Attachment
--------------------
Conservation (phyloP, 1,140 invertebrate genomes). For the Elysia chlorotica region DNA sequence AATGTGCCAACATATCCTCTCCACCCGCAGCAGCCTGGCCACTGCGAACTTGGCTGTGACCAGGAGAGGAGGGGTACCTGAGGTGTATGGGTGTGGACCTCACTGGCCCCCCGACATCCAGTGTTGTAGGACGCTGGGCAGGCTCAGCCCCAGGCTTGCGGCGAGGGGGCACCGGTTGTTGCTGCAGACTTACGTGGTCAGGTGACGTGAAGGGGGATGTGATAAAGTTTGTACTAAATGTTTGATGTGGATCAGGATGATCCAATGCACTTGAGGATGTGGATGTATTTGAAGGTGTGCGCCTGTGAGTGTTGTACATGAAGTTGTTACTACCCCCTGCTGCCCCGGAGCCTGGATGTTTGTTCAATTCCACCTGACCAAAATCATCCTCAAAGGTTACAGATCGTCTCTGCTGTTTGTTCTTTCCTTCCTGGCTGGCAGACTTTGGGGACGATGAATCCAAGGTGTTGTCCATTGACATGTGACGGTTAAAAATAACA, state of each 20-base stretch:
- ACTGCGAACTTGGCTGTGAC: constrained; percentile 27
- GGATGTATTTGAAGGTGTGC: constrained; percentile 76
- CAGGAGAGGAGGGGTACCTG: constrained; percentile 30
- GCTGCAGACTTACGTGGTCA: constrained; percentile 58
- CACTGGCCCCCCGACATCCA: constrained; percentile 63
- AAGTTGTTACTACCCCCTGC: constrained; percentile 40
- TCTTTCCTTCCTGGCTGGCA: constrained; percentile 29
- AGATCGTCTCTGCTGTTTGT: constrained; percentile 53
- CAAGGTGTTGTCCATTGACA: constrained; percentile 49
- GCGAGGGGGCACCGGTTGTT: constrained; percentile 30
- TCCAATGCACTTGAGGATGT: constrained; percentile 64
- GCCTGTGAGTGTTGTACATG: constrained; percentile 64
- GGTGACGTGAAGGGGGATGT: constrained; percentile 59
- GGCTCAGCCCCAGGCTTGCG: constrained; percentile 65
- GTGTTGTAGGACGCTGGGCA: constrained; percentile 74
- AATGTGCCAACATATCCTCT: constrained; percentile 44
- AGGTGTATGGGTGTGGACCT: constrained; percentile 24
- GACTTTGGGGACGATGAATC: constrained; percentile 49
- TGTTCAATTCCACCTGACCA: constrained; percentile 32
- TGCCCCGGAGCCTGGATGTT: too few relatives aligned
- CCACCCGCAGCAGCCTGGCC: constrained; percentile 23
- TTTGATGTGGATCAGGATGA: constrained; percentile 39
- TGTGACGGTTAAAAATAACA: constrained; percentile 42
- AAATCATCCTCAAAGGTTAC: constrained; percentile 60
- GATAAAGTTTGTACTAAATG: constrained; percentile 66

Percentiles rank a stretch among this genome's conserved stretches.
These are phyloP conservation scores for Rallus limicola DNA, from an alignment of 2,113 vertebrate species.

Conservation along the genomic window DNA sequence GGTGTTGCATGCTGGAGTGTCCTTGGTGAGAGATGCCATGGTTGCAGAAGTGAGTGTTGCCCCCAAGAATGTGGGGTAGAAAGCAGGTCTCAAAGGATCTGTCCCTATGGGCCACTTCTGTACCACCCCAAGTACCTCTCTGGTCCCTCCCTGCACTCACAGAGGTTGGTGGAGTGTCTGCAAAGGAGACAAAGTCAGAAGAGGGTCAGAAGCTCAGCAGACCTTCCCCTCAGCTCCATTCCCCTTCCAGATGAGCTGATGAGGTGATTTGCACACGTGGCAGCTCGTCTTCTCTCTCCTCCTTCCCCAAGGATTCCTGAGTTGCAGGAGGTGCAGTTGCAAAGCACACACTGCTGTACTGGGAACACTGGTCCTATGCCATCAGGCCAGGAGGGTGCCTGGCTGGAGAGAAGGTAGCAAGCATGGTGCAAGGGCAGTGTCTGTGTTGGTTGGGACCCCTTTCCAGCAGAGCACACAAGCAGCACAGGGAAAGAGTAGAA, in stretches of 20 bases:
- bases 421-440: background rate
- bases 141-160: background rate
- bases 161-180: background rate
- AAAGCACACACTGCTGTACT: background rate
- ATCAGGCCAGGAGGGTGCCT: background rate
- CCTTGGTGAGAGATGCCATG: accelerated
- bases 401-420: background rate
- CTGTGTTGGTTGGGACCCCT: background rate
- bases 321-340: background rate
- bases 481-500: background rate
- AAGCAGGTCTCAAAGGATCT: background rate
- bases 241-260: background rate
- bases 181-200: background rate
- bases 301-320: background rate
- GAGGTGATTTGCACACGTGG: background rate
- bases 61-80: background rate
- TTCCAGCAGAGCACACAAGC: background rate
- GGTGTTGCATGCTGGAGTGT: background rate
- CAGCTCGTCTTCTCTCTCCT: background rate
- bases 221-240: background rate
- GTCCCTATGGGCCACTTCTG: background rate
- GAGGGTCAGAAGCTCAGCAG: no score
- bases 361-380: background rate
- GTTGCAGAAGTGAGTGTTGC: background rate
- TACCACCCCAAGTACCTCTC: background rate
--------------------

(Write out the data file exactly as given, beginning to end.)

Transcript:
Conservation (phyloP, 1,140 invertebrate genomes). For the Elysia chlorotica region DNA sequence AATGTGCCAACATATCCTCTCCACCCGCAGCAGCCTGGCCACTGCGAACTTGGCTGTGACCAGGAGAGGAGGGGTACCTGAGGTGTATGGGTGTGGACCTCACTGGCCCCCCGACATCCAGTGTTGTAGGACGCTGGGCAGGCTCAGCCCCAGGCTTGCGGCGAGGGGGCACCGGTTGTTGCTGCAGACTTACGTGGTCAGGTGACGTGAAGGGGGATGTGATAAAGTTTGTACTAAATGTTTGATGTGGATCAGGATGATCCAATGCACTTGAGGATGTGGATGTATTTGAAGGTGTGCGCCTGTGAGTGTTGTACATGAAGTTGTTACTACCCCCTGCTGCCCCGGAGCCTGGATGTTTGTTCAATTCCACCTGACCAAAATCATCCTCAAAGGTTACAGATCGTCTCTGCTGTTTGTTCTTTCCTTCCTGGCTGGCAGACTTTGGGGACGATGAATCCAAGGTGTTGTCCATTGACATGTGACGGTTAAAAATAACA, state of each 20-base stretch:
- ACTGCGAACTTGGCTGTGAC: constrained; percentile 27
- GGATGTATTTGAAGGTGTGC: constrained; percentile 76
- CAGGAGAGGAGGGGTACCTG: constrained; percentile 30
- GCTGCAGACTTACGTGGTCA: constrained; percentile 58
- CACTGGCCCCCCGACATCCA: constrained; percentile 63
- AAGTTGTTACTACCCCCTGC: constrained; percentile 40
- TCTTTCCTTCCTGGCTGGCA: constrained; percentile 29
- AGATCGTCTCTGCTGTTTGT: constrained; percentile 53
- CAAGGTGTTGTCCATTGACA: constrained; percentile 49
- GCGAGGGGGCACCGGTTGTT: constrained; percentile 30
- TCCAATGCACTTGAGGATGT: constrained; percentile 64
- GCCTGTGAGTGTTGTACATG: constrained; percentile 64
- GGTGACGTGAAGGGGGATGT: constrained; percentile 59
- GGCTCAGCCCCAGGCTTGCG: constrained; percentile 65
- GTGTTGTAGGACGCTGGGCA: constrained; percentile 74
- AATGTGCCAACATATCCTCT: constrained; percentile 44
- AGGTGTATGGGTGTGGACCT: constrained; percentile 24
- GACTTTGGGGACGATGAATC: constrained; percentile 49
- TGTTCAATTCCACCTGACCA: constrained; percentile 32
- TGCCCCGGAGCCTGGATGTT: too few relatives aligned
- CCACCCGCAGCAGCCTGGCC: constrained; percentile 23
- TTTGATGTGGATCAGGATGA: constrained; percentile 39
- TGTGACGGTTAAAAATAACA: constrained; percentile 42
- AAATCATCCTCAAAGGTTAC: constrained; percentile 60
- GATAAAGTTTGTACTAAATG: constrained; percentile 66

Percentiles rank a stretch among this genome's conserved stretches.
These are phyloP conservation scores for Rallus limicola DNA, from an alignment of 2,113 vertebrate species.

Conservation along the genomic window DNA sequence GGTGTTGCATGCTGGAGTGTCCTTGGTGAGAGATGCCATGGTTGCAGAAGTGAGTGTTGCCCCCAAGAATGTGGGGTAGAAAGCAGGTCTCAAAGGATCTGTCCCTATGGGCCACTTCTGTACCACCCCAAGTACCTCTCTGGTCCCTCCCTGCACTCACAGAGGTTGGTGGAGTGTCTGCAAAGGAGACAAAGTCAGAAGAGGGTCAGAAGCTCAGCAGACCTTCCCCTCAGCTCCATTCCCCTTCCAGATGAGCTGATGAGGTGATTTGCACACGTGGCAGCTCGTCTTCTCTCTCCTCCTTCCCCAAGGATTCCTGAGTTGCAGGAGGTGCAGTTGCAAAGCACACACTGCTGTACTGGGAACACTGGTCCTATGCCATCAGGCCAGGAGGGTGCCTGGCTGGAGAGAAGGTAGCAAGCATGGTGCAAGGGCAGTGTCTGTGTTGGTTGGGACCCCTTTCCAGCAGAGCACACAAGCAGCACAGGGAAAGAGTAGAA, in stretches of 20 bases:
- bases 421-440: background rate
- bases 141-160: background rate
- bases 161-180: background rate
- AAAGCACACACTGCTGTACT: background rate
- ATCAGGCCAGGAGGGTGCCT: background rate
- CCTTGGTGAGAGATGCCATG: accelerated
- bases 401-420: background rate
- CTGTGTTGGTTGGGACCCCT: background rate
- bases 321-340: background rate
- bases 481-500: background rate
- AAGCAGGTCTCAAAGGATCT: background rate
- bases 241-260: background rate
- bases 181-200: background rate
- bases 301-320: background rate
- GAGGTGATTTGCACACGTGG: background rate
- bases 61-80: background rate
- TTCCAGCAGAGCACACAAGC: background rate
- GGTGTTGCATGCTGGAGTGT: background rate
- CAGCTCGTCTTCTCTCTCCT: background rate
- bases 221-240: background rate
- GTCCCTATGGGCCACTTCTG: background rate
- GAGGGTCAGAAGCTCAGCAG: no score
- bases 361-380: background rate
- GTTGCAGAAGTGAGTGTTGC: background rate
- TACCACCCCAAGTACCTCTC: background rate